Blood Cells Generated by Modified Stem Cell Differentiation

Researchers have identified two transcription factors that induce stem cells to differentiate into blood cells.

A research group led by Dr. Igor Slukvin, MD PHD, from University of Wisconsin-Madison has identified two transcription factors responsible for the differentiation of stem cells into numerous types of white and red blood cells.  The team made use of messenger RNA to overexpress the two transcription factors, which allowed them to generate 30 million blood cells for every million stem cells, without the use of a virus or altering the genetic structure of the blood.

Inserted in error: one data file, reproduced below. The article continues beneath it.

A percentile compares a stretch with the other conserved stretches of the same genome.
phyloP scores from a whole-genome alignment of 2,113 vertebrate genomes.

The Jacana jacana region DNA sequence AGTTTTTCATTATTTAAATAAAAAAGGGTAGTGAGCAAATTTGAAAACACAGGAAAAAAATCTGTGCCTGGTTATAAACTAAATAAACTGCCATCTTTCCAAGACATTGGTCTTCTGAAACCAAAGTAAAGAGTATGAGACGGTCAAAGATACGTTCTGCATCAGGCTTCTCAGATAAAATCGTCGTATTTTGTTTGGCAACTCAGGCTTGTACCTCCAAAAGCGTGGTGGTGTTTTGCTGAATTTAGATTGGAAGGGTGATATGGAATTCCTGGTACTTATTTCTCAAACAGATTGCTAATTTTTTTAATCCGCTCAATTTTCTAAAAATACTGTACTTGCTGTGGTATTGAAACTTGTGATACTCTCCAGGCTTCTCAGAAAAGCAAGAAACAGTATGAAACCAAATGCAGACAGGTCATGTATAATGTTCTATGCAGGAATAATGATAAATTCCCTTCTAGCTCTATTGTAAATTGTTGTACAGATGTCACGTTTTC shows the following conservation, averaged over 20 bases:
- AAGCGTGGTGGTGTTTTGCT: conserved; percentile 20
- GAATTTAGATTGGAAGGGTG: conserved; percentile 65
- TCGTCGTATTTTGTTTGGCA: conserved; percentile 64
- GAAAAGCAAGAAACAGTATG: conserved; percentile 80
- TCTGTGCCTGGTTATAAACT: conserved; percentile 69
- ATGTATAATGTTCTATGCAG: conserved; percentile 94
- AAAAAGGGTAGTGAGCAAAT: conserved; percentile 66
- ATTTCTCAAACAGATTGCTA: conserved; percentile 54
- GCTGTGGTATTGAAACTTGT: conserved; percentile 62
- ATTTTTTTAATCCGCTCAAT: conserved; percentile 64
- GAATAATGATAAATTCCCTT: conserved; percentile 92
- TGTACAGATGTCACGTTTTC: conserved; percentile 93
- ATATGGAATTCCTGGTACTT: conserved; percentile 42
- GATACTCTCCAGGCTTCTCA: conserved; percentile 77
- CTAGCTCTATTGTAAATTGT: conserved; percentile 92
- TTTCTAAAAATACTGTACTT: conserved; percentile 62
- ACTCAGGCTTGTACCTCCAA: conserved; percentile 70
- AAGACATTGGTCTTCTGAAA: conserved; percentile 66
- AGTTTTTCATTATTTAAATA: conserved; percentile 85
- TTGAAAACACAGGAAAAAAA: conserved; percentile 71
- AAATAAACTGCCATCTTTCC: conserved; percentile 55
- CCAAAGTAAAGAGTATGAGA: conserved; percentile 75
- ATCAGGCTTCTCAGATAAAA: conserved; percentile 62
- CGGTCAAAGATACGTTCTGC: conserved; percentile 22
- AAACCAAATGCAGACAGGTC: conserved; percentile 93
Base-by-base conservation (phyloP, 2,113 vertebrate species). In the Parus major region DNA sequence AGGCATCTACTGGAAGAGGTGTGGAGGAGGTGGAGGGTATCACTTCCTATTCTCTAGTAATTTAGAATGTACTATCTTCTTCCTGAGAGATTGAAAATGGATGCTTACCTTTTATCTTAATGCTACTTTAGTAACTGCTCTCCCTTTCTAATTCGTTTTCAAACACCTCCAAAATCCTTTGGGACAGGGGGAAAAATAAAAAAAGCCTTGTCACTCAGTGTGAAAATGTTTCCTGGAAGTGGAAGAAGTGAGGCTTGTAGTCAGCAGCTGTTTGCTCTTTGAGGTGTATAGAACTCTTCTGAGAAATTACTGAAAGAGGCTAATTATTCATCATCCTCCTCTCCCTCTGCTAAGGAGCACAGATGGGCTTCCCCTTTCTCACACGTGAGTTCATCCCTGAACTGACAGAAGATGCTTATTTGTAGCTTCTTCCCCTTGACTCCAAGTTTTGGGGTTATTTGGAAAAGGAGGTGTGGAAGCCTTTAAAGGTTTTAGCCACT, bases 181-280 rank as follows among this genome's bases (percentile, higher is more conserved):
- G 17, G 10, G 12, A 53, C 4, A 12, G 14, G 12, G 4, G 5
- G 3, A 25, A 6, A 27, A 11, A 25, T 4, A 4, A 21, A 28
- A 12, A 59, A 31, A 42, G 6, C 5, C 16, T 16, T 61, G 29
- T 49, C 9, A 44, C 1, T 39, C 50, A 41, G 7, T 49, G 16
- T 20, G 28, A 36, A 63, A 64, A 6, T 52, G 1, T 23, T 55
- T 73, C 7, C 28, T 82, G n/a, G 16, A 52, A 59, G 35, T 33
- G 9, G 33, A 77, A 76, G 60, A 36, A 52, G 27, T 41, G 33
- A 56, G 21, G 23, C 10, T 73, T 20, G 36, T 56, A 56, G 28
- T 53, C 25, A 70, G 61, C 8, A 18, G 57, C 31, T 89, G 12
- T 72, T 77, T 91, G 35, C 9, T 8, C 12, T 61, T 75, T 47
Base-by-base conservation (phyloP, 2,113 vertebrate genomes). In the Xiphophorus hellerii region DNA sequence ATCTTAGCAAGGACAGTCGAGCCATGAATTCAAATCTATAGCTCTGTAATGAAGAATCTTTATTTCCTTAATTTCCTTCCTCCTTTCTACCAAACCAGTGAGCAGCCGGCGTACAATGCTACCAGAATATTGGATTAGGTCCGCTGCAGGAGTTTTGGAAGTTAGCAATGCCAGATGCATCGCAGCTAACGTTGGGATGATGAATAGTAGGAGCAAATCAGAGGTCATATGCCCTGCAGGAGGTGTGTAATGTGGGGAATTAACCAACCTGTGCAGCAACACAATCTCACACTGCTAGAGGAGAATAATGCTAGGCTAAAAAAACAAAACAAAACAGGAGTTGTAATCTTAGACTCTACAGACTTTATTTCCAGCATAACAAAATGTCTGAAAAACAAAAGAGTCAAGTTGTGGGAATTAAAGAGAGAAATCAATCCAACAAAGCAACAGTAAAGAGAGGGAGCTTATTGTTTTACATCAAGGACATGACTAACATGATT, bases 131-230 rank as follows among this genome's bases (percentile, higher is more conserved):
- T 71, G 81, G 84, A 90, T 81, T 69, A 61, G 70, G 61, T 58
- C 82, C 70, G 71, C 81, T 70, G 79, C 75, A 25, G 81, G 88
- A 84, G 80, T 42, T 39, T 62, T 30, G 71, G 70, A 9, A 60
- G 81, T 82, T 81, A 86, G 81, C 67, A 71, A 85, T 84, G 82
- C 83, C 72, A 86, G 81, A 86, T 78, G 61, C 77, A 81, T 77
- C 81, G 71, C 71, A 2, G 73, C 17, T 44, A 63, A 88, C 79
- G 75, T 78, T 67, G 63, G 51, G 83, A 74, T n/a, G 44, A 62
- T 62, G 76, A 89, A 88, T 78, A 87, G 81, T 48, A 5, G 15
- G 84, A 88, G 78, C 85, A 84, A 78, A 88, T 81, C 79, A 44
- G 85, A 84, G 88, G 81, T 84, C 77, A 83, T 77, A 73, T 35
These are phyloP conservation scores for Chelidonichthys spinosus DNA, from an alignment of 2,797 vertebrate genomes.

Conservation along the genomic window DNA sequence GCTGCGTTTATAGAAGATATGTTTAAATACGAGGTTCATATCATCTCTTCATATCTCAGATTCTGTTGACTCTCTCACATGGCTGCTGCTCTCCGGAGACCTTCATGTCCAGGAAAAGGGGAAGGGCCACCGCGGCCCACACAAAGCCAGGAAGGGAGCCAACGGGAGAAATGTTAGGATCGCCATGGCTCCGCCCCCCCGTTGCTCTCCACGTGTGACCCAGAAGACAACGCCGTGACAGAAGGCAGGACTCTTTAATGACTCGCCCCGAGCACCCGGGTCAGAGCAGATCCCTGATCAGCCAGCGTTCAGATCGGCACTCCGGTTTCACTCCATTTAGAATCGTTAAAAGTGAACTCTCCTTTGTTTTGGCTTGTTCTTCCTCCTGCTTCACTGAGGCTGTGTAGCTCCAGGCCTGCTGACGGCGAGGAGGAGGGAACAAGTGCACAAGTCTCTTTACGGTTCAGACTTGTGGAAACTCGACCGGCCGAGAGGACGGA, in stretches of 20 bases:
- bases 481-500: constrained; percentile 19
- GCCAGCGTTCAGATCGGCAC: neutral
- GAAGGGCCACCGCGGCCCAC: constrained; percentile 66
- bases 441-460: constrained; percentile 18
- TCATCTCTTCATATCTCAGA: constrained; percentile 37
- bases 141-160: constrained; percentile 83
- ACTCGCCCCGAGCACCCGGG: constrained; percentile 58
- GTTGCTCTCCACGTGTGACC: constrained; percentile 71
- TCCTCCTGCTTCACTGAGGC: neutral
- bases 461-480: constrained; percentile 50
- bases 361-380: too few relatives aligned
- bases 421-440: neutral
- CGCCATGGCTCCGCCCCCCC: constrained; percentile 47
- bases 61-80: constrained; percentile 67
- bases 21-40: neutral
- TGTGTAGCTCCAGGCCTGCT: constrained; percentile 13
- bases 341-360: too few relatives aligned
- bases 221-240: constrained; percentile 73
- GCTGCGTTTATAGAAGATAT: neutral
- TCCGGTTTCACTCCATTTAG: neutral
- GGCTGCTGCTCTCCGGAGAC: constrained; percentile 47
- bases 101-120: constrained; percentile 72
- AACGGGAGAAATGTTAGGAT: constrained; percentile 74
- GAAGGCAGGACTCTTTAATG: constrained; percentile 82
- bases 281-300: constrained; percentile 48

Dr. Slukvin’s protocol has the potential to enable  scientists to safely create a variety of white or red blood cells that can be incorporated into clinical therapies for patients suffering from blood disorders or blood loss.  Further, the approach of manipulating genetic mechanisms to induce stem cell differentiation may be applicable to other cell types in the body, such as the cells in the heart, pancreas, and brain.

Dr. Slukvin’s research is an example of how scientists are gaining insights that will facilitate more effective treatments leading to better outcomes.  To learn more about the value of preserving your own mesenchymal stem cells for use in future therapies and how to bank your own stem cells through a non-evasive and affordable method by recovering your dental pulp stem cells, visit StemSave or call 877-783-6728 (877-StemSave) today.



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